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. 2015 Jul 1;43(W1):W237-43.
doi: 10.1093/nar/gkv437. Epub 2015 May 6.

antiSMASH 3.0-a Comprehensive Resource for the Genome Mining of Biosynthetic Gene Clusters

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Free PMC article

antiSMASH 3.0-a Comprehensive Resource for the Genome Mining of Biosynthetic Gene Clusters

Tilmann Weber et al. Nucleic Acids Res. .
Free PMC article

Abstract

Microbial secondary metabolism constitutes a rich source of antibiotics, chemotherapeutics, insecticides and other high-value chemicals. Genome mining of gene clusters that encode the biosynthetic pathways for these metabolites has become a key methodology for novel compound discovery. In 2011, we introduced antiSMASH, a web server and stand-alone tool for the automatic genomic identification and analysis of biosynthetic gene clusters, available at http://antismash.secondarymetabolites.org. Here, we present version 3.0 of antiSMASH, which has undergone major improvements. A full integration of the recently published ClusterFinder algorithm now allows using this probabilistic algorithm to detect putative gene clusters of unknown types. Also, a new dereplication variant of the ClusterBlast module now identifies similarities of identified clusters to any of 1172 clusters with known end products. At the enzyme level, active sites of key biosynthetic enzymes are now pinpointed through a curated pattern-matching procedure and Enzyme Commission numbers are assigned to functionally classify all enzyme-coding genes. Additionally, chemical structure prediction has been improved by incorporating polyketide reduction states. Finally, in order for users to be able to organize and analyze multiple antiSMASH outputs in a private setting, a new XML output module allows offline editing of antiSMASH annotations within the Geneious software.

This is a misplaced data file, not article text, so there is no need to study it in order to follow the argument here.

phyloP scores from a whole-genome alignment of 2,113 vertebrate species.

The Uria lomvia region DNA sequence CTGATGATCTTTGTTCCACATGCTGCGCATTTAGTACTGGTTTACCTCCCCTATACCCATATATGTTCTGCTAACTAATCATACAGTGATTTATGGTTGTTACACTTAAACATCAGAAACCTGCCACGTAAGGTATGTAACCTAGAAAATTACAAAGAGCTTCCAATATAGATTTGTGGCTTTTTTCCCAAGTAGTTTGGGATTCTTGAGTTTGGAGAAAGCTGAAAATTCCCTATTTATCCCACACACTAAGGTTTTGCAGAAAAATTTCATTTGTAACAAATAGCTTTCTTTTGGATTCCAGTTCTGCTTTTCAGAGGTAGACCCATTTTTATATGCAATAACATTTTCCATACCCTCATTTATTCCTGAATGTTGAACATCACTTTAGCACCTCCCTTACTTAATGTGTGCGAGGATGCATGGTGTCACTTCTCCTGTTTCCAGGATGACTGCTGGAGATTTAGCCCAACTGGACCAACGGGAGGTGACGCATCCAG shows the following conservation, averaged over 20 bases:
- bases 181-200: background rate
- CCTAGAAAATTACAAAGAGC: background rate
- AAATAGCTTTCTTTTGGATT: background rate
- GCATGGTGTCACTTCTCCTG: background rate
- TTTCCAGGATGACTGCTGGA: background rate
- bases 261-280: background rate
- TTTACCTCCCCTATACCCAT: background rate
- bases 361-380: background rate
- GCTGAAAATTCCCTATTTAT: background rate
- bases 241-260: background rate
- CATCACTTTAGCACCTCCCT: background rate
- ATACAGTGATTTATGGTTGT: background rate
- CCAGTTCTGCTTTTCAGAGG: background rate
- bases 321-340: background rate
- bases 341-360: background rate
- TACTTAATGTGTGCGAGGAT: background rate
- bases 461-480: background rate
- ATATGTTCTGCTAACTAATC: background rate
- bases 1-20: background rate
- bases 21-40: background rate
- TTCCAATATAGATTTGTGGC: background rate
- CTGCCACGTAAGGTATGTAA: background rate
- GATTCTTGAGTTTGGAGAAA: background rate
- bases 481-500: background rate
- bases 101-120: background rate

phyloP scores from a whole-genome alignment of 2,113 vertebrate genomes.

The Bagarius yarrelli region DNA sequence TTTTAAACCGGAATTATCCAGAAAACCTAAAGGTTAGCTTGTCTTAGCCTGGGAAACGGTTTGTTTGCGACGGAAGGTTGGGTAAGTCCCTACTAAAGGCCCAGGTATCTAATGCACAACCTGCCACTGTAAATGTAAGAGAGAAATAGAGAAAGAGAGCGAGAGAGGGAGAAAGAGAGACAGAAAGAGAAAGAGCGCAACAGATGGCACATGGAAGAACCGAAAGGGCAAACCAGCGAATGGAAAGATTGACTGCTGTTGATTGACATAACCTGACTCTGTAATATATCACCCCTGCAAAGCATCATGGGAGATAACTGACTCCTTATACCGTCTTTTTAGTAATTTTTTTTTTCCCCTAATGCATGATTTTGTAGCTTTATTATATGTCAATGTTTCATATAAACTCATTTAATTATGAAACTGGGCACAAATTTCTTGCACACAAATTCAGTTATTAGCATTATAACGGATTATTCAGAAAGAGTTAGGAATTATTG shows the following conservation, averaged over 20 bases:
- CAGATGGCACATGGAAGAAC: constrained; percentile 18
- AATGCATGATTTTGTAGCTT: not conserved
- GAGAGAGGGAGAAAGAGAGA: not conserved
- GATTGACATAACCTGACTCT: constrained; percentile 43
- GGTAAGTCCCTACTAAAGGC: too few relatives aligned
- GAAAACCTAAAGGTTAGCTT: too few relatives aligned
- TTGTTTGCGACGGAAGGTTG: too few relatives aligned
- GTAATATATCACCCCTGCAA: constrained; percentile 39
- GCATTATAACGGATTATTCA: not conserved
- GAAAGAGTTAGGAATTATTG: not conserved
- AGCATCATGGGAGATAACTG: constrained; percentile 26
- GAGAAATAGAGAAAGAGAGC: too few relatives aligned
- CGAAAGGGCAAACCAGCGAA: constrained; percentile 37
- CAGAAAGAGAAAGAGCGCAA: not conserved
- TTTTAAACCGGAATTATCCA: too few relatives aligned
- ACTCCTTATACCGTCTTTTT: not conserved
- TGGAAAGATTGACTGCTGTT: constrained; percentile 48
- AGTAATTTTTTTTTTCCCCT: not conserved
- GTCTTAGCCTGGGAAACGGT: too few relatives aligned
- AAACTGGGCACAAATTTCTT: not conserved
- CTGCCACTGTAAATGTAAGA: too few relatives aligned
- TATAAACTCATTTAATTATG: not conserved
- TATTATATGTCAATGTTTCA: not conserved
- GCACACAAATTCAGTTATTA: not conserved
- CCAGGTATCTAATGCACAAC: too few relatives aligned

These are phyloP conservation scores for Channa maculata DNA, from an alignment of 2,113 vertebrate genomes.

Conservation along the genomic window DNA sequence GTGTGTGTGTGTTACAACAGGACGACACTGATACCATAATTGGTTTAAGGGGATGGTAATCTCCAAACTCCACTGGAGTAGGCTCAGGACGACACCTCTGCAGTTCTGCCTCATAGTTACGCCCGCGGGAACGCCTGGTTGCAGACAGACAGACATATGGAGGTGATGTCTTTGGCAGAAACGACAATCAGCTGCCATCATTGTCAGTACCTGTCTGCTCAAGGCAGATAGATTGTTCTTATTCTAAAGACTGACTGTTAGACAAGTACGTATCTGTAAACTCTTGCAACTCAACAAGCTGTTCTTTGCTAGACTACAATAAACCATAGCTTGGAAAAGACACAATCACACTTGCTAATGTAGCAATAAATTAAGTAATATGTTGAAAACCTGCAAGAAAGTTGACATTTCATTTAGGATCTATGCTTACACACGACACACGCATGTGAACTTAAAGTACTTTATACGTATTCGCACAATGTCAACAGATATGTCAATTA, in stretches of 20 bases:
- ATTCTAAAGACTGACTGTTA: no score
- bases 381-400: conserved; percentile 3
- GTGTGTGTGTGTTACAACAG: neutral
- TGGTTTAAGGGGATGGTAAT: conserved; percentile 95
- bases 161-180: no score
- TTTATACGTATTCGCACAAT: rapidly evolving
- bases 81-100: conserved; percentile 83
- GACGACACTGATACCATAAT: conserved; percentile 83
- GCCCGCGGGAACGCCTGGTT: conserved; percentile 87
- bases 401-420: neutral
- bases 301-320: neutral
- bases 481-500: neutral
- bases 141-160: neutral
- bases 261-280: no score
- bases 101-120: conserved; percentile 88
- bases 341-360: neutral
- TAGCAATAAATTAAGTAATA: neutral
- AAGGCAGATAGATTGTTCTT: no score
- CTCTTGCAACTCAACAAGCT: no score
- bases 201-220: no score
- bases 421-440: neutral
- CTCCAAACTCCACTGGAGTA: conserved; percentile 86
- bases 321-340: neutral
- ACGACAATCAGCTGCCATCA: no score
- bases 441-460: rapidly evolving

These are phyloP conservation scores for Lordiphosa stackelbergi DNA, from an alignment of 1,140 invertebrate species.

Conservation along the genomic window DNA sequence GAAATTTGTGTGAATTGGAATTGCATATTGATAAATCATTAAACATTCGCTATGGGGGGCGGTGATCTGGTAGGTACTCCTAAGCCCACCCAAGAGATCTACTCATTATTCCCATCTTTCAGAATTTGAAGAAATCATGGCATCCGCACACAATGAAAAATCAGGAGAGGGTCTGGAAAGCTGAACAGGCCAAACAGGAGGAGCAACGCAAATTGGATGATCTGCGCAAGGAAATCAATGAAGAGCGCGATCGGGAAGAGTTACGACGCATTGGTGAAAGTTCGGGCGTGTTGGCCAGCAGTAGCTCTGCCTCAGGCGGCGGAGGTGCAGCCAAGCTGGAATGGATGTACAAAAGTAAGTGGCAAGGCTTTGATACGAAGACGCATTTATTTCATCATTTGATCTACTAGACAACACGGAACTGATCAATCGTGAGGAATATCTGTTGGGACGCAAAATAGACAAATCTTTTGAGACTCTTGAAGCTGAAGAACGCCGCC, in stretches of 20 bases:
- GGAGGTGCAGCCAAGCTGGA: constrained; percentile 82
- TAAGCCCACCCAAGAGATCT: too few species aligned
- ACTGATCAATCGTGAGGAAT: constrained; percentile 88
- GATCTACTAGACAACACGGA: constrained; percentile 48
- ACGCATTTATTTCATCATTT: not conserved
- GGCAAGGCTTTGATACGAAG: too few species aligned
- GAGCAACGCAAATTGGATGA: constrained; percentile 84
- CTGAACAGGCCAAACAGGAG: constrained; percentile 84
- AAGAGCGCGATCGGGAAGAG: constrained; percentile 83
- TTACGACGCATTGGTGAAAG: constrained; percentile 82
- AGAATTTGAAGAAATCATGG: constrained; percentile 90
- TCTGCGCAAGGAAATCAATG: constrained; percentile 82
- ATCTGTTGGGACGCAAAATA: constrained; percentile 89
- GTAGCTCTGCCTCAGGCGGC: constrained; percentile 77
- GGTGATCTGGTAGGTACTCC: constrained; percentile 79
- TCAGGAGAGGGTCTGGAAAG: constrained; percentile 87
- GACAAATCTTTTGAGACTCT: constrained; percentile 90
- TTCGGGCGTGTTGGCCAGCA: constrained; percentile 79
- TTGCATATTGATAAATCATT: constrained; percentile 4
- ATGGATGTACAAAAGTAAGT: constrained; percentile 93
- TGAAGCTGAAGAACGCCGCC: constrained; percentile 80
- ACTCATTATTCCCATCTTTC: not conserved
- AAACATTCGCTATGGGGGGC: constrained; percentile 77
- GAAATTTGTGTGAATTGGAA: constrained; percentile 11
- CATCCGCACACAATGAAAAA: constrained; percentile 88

Figures

Figure 1.
Figure 1.
Example output of a KnownClusterBlast output, using the balhimycin gene cluster (GenBank Y16952.3). The significance thresholds used are the same as for the ClusterBlast module (8). Following the balhimycin gene cluster itself, several other BGCs involved in the biosynthesis of similar glycopeptides are shown as next best hits. The percentage of genes in the query cluster that are present in the hit cluster is included as extra information. Also, hyperlinks to the MIBiG repository are available, where users can find additional information on each gene cluster.
Figure 2.
Figure 2.
BiosynML output and Geneious plugin. The schematic shows the interfacing of typical tasks during BGC analysis—including antiSMASH annotation, manual BGC refinement, deposition to in-house databases and submission to the public MIBiG repository—supported by BiosynML functionality.

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